On Yahweh...
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28-04-2010, 08:39 PM
 
On Yahweh...
Since we can postulate that this universe itself is not eternal, having had a beginning; and that Yahweh, by definition is eternal, then that would imply Yahweh existed for an eternity prior to the creation of the universe.

This creates an infinity problem; consequently I refute the existence of Yahweh, as defined as being eternal.
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28-04-2010, 09:07 PM
RE: On Yahweh...
Now all we need is Martin. Haven't heard that argument before though. I'm going to think it through in the shower, which I will be taking now. I'll give a full reply after.

I don't believe Jesus is the son of God until I see the long form birth certificate!
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28-04-2010, 09:42 PM
 
RE: On Yahweh...
Oki, i've been trying to write something here for about half an hour and always end up rewriting it as i read more ideas about the universe, big bang and eternity but here goes nothing:

Personally, i don't think we can conclude anything about the livespan of the universe since we can't know what was going on before the big bang. Some have theorized that the big bang, which we can observe by calculating the movement of the galaxies backwards, is just one of many. The idea behind that is that the universe is (that is currently expanding) will eventually slow down, come to a halt and start to retract back to it's point of origin so that in the end of our current universe all matter, energy and space will be in the same position it was in at the beginning of the universe and will then eventually start to expand into a new one.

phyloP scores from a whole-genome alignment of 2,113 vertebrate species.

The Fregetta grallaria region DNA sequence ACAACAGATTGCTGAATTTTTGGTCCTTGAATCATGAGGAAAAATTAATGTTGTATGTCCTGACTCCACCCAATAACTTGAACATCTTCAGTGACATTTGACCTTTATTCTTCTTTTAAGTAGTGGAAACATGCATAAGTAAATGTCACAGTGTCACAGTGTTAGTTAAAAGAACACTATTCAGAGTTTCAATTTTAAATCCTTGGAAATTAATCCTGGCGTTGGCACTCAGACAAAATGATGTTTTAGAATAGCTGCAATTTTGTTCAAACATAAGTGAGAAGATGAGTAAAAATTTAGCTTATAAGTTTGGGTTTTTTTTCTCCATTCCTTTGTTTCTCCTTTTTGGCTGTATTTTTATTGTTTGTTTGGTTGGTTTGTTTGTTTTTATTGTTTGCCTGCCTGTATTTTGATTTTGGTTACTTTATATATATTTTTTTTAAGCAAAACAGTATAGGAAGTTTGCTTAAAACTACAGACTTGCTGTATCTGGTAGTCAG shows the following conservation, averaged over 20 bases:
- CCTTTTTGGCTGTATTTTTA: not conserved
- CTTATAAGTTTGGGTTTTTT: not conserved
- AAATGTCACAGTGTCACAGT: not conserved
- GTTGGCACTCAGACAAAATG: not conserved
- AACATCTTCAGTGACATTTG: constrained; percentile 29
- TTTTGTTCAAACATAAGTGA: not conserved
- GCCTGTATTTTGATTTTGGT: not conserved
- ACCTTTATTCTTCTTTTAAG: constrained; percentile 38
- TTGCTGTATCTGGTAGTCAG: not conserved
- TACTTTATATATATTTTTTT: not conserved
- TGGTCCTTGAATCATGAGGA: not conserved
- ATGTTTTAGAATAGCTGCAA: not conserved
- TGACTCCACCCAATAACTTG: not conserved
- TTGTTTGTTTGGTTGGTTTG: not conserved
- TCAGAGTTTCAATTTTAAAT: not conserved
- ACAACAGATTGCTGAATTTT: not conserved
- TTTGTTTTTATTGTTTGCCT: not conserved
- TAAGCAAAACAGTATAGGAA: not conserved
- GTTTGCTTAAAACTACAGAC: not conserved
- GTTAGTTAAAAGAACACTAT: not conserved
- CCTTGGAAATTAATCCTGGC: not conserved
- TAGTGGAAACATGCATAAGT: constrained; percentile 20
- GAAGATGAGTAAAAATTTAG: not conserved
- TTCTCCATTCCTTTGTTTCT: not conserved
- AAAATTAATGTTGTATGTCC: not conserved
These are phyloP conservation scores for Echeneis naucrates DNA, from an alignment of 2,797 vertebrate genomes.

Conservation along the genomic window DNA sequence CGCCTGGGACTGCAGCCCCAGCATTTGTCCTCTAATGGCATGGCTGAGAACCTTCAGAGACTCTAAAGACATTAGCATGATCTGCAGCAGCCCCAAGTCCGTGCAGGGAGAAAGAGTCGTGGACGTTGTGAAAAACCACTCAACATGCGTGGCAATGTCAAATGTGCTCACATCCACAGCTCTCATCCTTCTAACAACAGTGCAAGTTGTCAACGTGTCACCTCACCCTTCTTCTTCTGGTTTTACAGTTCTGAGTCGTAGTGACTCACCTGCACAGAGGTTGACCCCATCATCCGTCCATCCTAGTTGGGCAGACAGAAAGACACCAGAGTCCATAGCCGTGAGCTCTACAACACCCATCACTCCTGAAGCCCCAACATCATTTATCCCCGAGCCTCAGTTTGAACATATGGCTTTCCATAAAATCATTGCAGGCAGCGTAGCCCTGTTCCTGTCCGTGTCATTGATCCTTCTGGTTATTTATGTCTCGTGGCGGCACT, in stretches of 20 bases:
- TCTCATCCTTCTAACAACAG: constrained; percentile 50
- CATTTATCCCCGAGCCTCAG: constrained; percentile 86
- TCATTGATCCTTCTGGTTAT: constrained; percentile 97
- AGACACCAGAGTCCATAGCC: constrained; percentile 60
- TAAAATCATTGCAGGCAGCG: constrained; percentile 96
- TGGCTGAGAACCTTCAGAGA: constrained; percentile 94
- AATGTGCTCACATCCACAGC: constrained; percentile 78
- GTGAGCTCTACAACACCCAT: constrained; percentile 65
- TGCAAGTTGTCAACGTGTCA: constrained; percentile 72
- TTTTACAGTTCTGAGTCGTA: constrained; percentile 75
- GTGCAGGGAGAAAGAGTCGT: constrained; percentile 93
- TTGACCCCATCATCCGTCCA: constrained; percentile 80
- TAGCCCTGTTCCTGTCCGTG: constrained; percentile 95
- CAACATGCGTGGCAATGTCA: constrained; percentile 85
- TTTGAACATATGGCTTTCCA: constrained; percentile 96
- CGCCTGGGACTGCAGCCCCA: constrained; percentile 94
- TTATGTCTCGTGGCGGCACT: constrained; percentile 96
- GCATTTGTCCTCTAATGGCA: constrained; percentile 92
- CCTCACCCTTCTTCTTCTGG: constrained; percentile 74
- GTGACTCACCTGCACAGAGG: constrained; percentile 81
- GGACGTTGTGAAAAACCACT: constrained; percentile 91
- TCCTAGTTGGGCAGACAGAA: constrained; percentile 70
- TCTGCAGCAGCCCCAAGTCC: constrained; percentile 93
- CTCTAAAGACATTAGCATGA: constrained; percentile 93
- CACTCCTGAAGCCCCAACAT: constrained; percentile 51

IF, and i stress the word if here, this theory is correct then there is no time limit to the existence of the universe as such, it's only a matter of what state it is in, expanding, retracting or in that initial stage of everything at the same place.

However, by definition, no god or other being of any kind could ever precede the universe not live outside it because the universe is defined as everything in existence.

I apologize in advance for any errors (grammatic, logical or scientific) that might hide in this text and blame it on the fact that where i'm writing this from it's four in the morning Tongue
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28-04-2010, 10:06 PM
RE: On Yahweh...
The only rebuttal I could think of is that god is outside of time, and I'm not even sure what that means. However, if god is outside of time, and eternal is a property defining an amount of time, it seems like god cannot be both eternal and outside of time. But the nature that I assign to god is nonexistence, so I've never had a reason to think such things through.

I don't believe Jesus is the son of God until I see the long form birth certificate!
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29-04-2010, 07:27 AM
 
RE: On Yahweh...
One correction New Frontier. Based on new observations, the universe is not only expanding but is accelerating in that expansion. Scientists do not see any evidence of slowing down to start a new big bang. They attribute this effect to dark matter. The current theory is that the universe will continue to expand until even atoms are ripped apart.

The nature of god does not concern me as I believe there are no gods.
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29-04-2010, 07:50 AM
 
RE: On Yahweh...